Finally we get Stewart with Marlene Dietrich in the early classic western (1939) "Destry Rides Again". This western classic combines comedy and drama in a unique winning package. Unfortunately, the DVD transfer here is pretty poor. The print has faded signficiantly (no chance to restore the negative either as Universal had many of their negatives dropped in the Pacific during a bonehead administration in the late 40's)but there was the possibility of restoring the print from other prints available around the world like "Vertigo" and "Rear Window" Sadly, this doesn't happen here. Still, it's a great little gem of a film. Unfortunately, there's no extras with this disc.
There's the round up of a series of classic Stewart films in this boxed set. Each is packaged individually in their own case (and can be purchased that way as well)."
Stewart rides again
E. A Solinas | MD USA | 06/14/2006
(5 out of 5 stars)
"James Stewart won over the masses with a drawl and slight stutter, a good guy image, and some endearingly ordinary good looks.
And he also had a long and distinguished career, with everything from suspense to westerns to... giant white rabbits. "The James Stewart Hollywood Legend Collection" brings together five of his best known movies in pristine condition, although it could have used a tad more diversity.
"Vertigo" afflicts James "Scottie" Ferguson after a traumatic event on a rooftop, forcing him to retire. But when an old classmate asks him to investigate his wife Madeleine's (Kim Novak) odd behavior, Scottie agrees. When he falls in love with the woman -- and loses her to suicide -- Scottie begins to pursue a woman who is her mirror image, as he descends into madness...
"Rear Window" is a somewhat less shocking Hitchcock movie. L.B. Jeffries has a nasty broken leg, so he's stuck in a wheelchair. He passes the time by spying on his neighbors, and contemplating his incompatibility with his pretty rich girlfriend (Grace Kelly). But L.B. spots someone acting suspiciously, and believes that the man has murdered his wife...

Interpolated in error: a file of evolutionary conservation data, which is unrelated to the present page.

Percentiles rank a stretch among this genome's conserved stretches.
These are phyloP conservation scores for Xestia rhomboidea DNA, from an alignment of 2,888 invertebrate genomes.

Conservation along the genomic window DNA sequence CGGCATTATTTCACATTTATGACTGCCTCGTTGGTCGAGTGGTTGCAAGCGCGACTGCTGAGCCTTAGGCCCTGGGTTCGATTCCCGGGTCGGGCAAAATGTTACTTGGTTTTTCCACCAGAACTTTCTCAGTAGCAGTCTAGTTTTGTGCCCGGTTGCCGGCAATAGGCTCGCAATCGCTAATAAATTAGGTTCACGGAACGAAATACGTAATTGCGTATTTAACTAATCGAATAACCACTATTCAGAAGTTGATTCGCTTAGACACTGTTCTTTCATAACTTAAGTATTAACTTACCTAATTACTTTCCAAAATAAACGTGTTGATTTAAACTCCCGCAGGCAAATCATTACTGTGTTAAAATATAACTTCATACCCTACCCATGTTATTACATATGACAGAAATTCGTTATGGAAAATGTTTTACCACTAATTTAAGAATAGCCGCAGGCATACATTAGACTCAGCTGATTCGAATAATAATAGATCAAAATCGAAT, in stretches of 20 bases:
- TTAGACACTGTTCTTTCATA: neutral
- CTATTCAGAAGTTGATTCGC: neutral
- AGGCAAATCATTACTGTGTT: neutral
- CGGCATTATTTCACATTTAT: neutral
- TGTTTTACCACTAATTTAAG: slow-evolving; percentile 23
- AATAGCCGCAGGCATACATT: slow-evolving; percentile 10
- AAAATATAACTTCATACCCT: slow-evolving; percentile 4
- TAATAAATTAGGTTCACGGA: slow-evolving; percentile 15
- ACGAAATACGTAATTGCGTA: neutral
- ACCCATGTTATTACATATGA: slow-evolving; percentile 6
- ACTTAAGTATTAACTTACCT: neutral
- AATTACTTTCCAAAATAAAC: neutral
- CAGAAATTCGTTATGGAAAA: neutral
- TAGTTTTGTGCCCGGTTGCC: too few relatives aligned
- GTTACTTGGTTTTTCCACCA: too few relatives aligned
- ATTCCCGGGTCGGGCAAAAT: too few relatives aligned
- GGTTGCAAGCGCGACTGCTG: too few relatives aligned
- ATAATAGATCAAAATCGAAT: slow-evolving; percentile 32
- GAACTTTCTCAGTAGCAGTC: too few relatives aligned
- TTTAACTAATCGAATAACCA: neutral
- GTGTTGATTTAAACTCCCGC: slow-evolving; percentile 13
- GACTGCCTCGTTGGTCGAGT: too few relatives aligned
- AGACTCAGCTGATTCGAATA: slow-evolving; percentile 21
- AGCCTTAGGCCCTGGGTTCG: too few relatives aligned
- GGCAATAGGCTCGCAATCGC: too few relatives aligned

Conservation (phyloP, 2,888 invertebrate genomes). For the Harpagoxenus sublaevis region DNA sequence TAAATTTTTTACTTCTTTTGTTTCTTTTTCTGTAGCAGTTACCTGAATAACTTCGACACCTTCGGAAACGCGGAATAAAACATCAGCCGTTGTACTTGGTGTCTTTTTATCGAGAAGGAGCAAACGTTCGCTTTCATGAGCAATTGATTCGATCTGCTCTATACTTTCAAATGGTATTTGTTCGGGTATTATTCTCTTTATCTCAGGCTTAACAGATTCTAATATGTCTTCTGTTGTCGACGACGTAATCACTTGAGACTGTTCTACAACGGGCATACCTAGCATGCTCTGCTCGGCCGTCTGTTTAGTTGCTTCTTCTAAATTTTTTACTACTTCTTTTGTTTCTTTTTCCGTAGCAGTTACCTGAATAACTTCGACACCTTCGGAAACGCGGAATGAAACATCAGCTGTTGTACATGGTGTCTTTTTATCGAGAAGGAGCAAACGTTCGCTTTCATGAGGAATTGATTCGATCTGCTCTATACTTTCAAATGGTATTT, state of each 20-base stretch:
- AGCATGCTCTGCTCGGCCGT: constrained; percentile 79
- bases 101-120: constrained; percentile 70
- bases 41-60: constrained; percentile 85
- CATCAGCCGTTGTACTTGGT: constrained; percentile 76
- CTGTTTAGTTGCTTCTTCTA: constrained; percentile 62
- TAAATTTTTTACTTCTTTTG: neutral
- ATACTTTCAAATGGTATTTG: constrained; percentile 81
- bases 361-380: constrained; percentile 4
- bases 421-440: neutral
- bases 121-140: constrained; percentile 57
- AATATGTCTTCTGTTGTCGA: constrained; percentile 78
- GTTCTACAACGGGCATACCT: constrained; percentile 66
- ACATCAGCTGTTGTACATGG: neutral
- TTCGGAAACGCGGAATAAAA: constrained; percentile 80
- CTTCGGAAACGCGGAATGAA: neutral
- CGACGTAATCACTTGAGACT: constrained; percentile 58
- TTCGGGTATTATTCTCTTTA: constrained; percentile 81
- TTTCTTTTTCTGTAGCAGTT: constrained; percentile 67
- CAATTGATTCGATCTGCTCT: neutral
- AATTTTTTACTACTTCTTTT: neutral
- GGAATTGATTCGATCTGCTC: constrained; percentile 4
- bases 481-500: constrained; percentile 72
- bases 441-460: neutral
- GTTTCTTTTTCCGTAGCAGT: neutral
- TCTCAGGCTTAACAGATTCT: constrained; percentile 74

"Harvey" remains one of the most enchanting movies to come out of Hollywood. Elwood P. Dowd is a sweet, considerate man who has a giant white rabbit (invisible, of course) named Harvey as his companion. Unfortunately, it's driving his sister Veta (Josephine Hul) and niece Myrtle May (Victoria Horne) completely nuts. Soon a bunch of mental health professionals are after Elwood... but is he crazy, or has he just found a way to be happier than everyone else?
Apparently Stewart was searching for something a little less cuddly than his past roles, so he tried out westerns with a noir sensibility. "Winchester '73" is a gun that Lin McAdam wins in a shooting contest, and which is soon stolen by his rival, Dutch Henry Brown (McNally). Since McAdams already has a grudge against McNally, he goes on an obsessive quest to get his gun back... no matter what.
But he had done some previous western roles, like in "Destry Rides Again." It takes place in the town of Bottleneck, whose sheriff has just died in suspicious circumstances. The town bad guy (Brian Donlevy) arranges for a drunk to be the new sheriff -- but the new sheriff brings in Tom Destry, the mild-mannered son of a local hero. And Tom Destry is going to clean up the town of Bottleneck... in his own unique way.
There aren't really any flaws with this collection, in terms of the movies' quality -- all of them were brilliant in their respective ways. The only problem is that it doesn't really give a glimpse of all the roles that Stewart could do; for example, he was also great in romantic comedies like "Philadelphia Story." So where is it?
But whatever movies he was in, Stewart was outstanding as a wry photographer, a lovable "nut," an unstable detective, and two cowboys. He nailed every one of those roles, no matter how odd or creepy. He's deeply unsettling in "Vertigo" and "Winchester 73," likably crusty in "Rear Window," and completely lovable in "Harvey." You love him or hate him as his character demands.
And the movies themselves are top-notch: two are vintage Hitchcock, and one had the unique twist of taking place entirely in one room. They're all well-written and intelligent; wry humor is peppered through them, giving Stewart some of the best lines ("I've wrestled with reality for 35 years, Doctor, and I'm happy to state I finally won out over it!").
James Stewart's excellent acting is on display in the "James Stewart Hollywood Legend Collection," which shows us some of the films that made him a Hollywood legend."